EDGAR MEYER: Violin Concerto
As an esteemed composer and virtuoso classical bassist, Edgar Meyer has carved out a unique niche in the musical world — or perhaps the phrase “musical worlds” would be more appropriate, since his work spans classical music, bluegrass and more. “I’m not crossing over,” he told an interviewer in 1992; “this is simply what I do.”
Meyer’s violin concerto, a commission from Sony Classical, was written in 1999 for Hilary Hahn, to whom it is dedicated. It was premiered and recorded by Ms. Hahn with the St. Paul Chamber Orchestra led by Hugh Wolff. In a note for Hahn’s recording of the work, Meyer comments:
I conceived this violin concerto with Hilary Hahn’s singular voice in mind: from the elegiac opening in G-sharp — which over the course of the first ten minutes [the first of the work’s two movements] is gradually transformed to more complicated music by the gravitational pull of E — to the final 16 minutes [the second movement, in which] the transformation continues from serenity to earthiness and the gravitational pull is exerted by the symmetrically opposite C. This concerto was also written to take advantage of Hilary’s considerable technique. In Hilary’s hands, for instance, two passages combining a slow moving line on one string with a more rapidly moving line on another string sound more like violin duets than violin solos, especially the first, heard a few minutes into the second movement.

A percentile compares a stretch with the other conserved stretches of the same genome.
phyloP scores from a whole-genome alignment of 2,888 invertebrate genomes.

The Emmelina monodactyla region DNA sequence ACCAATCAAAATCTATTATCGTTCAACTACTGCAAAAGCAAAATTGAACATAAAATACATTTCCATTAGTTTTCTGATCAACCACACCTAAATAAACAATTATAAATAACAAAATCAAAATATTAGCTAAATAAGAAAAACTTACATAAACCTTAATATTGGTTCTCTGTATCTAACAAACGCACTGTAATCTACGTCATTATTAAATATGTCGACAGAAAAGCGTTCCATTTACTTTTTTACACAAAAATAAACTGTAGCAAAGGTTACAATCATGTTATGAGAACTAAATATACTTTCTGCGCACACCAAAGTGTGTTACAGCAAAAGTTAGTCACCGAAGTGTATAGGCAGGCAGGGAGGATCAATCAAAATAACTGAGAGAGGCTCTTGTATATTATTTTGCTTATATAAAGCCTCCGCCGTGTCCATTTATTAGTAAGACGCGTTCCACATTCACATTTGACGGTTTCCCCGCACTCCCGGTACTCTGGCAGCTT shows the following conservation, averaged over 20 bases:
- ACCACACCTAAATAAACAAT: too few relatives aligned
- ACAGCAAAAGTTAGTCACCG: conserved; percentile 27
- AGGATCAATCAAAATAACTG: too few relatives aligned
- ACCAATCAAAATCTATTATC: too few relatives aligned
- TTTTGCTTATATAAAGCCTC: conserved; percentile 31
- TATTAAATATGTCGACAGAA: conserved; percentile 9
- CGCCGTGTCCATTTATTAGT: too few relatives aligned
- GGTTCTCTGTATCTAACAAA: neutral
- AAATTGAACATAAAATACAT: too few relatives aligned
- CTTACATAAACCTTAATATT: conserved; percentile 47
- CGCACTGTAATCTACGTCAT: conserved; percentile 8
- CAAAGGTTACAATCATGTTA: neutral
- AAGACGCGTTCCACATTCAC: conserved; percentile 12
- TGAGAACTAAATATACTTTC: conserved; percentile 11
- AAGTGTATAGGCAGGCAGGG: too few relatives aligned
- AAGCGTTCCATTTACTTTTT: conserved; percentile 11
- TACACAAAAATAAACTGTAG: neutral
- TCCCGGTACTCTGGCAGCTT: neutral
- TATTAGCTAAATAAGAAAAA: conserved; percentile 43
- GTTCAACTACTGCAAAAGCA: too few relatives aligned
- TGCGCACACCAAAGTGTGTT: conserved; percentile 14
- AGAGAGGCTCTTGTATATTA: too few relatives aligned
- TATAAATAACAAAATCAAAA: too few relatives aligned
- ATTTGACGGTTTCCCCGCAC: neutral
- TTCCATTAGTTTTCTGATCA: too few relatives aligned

In the twenty years since the concerto’s premiere, it has become a favorite among violin soloists and audiences alike. The writing demonstrates Meyer’s deep understanding not only of string instruments, but of the entire orchestra.